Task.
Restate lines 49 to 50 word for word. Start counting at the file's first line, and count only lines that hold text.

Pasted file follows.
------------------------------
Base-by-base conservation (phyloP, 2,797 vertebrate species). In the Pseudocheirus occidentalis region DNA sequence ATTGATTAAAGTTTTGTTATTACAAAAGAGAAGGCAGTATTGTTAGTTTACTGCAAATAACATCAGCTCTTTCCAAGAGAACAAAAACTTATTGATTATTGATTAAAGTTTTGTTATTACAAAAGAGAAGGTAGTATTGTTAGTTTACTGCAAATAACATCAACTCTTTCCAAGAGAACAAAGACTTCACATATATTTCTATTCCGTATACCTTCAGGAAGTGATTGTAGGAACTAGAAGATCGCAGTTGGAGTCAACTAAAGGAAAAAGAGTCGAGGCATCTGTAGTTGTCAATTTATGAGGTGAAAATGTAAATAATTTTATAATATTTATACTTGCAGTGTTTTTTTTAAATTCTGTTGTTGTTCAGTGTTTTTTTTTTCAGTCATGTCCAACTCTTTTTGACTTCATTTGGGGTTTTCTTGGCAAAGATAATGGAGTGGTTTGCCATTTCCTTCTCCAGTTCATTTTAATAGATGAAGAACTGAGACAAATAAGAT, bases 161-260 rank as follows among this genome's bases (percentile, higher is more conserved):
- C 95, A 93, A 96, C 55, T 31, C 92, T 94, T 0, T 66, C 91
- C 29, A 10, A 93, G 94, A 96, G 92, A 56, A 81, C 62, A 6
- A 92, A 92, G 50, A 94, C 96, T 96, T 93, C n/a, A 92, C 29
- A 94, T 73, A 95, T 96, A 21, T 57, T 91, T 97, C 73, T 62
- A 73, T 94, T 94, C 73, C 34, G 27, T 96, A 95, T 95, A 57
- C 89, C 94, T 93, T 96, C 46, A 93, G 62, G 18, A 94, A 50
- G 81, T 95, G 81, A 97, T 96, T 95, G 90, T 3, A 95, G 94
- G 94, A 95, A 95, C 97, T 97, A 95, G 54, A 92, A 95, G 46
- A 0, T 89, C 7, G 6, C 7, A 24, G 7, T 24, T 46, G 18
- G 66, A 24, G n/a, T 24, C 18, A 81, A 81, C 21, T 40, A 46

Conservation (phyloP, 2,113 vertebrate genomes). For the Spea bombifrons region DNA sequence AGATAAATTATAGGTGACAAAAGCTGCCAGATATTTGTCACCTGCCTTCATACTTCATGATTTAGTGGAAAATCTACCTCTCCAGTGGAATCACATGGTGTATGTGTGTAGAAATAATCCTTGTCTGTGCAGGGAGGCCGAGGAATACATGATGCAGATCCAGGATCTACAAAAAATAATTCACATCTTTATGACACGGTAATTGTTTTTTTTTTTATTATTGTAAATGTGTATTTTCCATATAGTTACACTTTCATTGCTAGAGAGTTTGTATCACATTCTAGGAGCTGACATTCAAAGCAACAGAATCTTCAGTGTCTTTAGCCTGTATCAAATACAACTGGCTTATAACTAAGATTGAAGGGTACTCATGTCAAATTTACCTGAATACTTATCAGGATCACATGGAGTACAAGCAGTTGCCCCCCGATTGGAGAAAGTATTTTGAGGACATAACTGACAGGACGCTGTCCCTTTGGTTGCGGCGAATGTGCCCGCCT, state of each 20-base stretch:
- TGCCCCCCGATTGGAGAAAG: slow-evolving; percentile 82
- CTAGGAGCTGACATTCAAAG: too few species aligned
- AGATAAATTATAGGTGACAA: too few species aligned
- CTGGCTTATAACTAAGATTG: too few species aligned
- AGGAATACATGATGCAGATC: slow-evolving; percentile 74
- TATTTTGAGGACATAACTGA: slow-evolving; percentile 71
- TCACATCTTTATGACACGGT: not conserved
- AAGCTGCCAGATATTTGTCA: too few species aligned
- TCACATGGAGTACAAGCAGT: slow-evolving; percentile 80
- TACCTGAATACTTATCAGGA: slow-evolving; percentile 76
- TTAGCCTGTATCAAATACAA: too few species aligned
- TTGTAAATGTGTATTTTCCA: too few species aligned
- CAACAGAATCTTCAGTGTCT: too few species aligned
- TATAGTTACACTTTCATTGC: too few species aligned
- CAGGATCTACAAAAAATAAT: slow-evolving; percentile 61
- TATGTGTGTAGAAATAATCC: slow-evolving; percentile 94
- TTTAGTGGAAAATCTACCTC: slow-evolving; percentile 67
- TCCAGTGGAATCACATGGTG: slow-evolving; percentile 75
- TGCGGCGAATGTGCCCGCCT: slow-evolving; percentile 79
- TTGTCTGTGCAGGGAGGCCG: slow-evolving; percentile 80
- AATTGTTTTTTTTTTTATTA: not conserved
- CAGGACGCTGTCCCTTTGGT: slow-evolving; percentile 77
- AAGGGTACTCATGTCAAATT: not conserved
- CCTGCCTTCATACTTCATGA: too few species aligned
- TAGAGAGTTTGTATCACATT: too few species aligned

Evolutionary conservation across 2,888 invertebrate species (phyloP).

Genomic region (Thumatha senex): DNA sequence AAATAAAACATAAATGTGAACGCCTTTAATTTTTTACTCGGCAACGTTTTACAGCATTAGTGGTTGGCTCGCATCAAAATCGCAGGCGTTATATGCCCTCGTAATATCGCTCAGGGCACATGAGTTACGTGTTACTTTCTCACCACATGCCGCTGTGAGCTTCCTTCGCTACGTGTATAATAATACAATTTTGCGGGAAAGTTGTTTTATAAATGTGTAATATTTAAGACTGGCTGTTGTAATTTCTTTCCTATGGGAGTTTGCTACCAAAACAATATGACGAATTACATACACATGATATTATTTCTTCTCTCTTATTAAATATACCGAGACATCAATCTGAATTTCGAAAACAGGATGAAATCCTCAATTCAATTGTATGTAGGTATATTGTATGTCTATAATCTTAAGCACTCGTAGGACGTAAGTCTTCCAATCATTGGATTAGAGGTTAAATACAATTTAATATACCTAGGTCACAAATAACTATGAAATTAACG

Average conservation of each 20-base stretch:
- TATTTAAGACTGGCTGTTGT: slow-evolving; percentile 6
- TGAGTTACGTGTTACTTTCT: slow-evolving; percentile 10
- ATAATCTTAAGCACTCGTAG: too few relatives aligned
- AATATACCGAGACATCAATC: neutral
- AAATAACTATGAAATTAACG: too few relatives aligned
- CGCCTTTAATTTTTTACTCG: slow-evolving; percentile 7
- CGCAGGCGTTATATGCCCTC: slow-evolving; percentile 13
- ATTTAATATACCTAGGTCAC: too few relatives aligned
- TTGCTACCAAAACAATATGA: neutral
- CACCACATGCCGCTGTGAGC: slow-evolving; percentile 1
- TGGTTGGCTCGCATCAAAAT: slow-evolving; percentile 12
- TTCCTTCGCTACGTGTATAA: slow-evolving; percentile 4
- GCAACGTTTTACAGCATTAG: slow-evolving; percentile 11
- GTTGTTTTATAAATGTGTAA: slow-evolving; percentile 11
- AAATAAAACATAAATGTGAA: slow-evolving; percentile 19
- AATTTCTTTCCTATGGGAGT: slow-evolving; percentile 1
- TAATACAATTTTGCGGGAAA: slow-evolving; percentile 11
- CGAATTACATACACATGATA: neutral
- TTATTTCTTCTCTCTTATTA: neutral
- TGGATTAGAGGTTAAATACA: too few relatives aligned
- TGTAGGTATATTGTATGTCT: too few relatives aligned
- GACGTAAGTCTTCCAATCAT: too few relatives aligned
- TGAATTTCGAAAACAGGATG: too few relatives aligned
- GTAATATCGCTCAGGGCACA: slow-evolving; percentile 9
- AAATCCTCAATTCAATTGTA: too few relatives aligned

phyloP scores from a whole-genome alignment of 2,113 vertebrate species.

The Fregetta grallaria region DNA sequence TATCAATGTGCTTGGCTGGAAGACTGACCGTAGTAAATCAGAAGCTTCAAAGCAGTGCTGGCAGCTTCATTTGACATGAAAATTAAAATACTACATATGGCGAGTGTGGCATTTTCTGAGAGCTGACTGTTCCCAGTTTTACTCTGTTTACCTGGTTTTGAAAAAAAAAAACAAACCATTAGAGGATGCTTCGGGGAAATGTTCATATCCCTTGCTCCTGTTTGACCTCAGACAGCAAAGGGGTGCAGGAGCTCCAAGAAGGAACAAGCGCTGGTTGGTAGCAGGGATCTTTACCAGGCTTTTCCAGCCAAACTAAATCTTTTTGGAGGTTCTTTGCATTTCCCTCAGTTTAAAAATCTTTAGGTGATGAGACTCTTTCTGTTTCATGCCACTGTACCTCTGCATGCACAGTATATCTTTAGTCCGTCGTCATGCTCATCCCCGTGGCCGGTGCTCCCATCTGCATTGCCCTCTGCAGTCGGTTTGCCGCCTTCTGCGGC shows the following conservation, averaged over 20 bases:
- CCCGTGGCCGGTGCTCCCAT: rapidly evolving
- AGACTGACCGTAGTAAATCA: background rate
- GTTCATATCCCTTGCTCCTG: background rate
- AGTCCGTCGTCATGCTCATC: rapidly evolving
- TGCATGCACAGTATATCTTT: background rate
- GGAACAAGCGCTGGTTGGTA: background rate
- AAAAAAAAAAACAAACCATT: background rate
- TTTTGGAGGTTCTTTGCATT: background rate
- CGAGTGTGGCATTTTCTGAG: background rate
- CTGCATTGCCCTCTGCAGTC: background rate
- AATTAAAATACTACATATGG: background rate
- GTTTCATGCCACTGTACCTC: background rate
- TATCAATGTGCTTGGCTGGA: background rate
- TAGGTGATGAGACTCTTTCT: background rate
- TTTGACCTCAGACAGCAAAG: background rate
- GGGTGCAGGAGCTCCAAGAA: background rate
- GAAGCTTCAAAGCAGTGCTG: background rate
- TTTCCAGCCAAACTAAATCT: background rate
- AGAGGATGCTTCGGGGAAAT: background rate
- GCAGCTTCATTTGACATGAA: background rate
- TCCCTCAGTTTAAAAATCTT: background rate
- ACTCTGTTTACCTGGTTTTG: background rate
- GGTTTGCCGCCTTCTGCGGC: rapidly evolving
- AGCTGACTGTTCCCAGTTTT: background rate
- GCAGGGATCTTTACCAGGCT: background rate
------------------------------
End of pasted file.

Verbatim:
- TTGCTACCAAAACAATATGA: neutral
- CACCACATGCCGCTGTGAGC: slow-evolving; percentile 1